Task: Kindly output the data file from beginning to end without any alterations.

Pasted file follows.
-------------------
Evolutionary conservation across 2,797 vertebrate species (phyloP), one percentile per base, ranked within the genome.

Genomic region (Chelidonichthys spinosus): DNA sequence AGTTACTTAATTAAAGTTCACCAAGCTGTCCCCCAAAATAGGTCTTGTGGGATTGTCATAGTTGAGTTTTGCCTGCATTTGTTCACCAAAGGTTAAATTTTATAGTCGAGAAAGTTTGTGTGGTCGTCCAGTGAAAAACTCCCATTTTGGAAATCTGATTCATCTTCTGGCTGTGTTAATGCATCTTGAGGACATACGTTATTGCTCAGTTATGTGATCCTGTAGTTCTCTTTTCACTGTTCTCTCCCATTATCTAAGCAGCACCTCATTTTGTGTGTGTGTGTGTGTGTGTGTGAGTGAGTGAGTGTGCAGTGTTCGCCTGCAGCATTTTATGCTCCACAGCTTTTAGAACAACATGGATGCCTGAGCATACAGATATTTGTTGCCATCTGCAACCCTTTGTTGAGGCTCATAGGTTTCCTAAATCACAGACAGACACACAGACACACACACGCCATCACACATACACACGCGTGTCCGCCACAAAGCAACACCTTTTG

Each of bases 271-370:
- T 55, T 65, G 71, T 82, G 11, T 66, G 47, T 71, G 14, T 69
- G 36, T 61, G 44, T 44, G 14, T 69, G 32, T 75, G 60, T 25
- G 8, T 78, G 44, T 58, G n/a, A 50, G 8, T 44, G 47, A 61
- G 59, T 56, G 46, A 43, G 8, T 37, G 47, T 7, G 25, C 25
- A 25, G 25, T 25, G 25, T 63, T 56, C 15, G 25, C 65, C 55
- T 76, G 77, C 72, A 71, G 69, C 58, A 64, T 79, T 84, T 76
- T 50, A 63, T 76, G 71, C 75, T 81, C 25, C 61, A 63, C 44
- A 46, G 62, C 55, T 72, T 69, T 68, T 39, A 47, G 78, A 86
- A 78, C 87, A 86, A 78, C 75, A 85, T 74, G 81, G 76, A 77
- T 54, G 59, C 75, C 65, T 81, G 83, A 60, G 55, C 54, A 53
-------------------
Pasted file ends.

Evolutionary conservation across 2,797 vertebrate species (phyloP), one percentile per base, ranked within the genome.

Genomic region (Chelidonichthys spinosus): DNA sequence AGTTACTTAATTAAAGTTCACCAAGCTGTCCCCCAAAATAGGTCTTGTGGGATTGTCATAGTTGAGTTTTGCCTGCATTTGTTCACCAAAGGTTAAATTTTATAGTCGAGAAAGTTTGTGTGGTCGTCCAGTGAAAAACTCCCATTTTGGAAATCTGATTCATCTTCTGGCTGTGTTAATGCATCTTGAGGACATACGTTATTGCTCAGTTATGTGATCCTGTAGTTCTCTTTTCACTGTTCTCTCCCATTATCTAAGCAGCACCTCATTTTGTGTGTGTGTGTGTGTGTGTGTGAGTGAGTGAGTGTGCAGTGTTCGCCTGCAGCATTTTATGCTCCACAGCTTTTAGAACAACATGGATGCCTGAGCATACAGATATTTGTTGCCATCTGCAACCCTTTGTTGAGGCTCATAGGTTTCCTAAATCACAGACAGACACACAGACACACACACGCCATCACACATACACACGCGTGTCCGCCACAAAGCAACACCTTTTG

Each of bases 271-370:
- T 55, T 65, G 71, T 82, G 11, T 66, G 47, T 71, G 14, T 69
- G 36, T 61, G 44, T 44, G 14, T 69, G 32, T 75, G 60, T 25
- G 8, T 78, G 44, T 58, G n/a, A 50, G 8, T 44, G 47, A 61
- G 59, T 56, G 46, A 43, G 8, T 37, G 47, T 7, G 25, C 25
- A 25, G 25, T 25, G 25, T 63, T 56, C 15, G 25, C 65, C 55
- T 76, G 77, C 72, A 71, G 69, C 58, A 64, T 79, T 84, T 76
- T 50, A 63, T 76, G 71, C 75, T 81, C 25, C 61, A 63, C 44
- A 46, G 62, C 55, T 72, T 69, T 68, T 39, A 47, G 78, A 86
- A 78, C 87, A 86, A 78, C 75, A 85, T 74, G 81, G 76, A 77
- T 54, G 59, C 75, C 65, T 81, G 83, A 60, G 55, C 54, A 53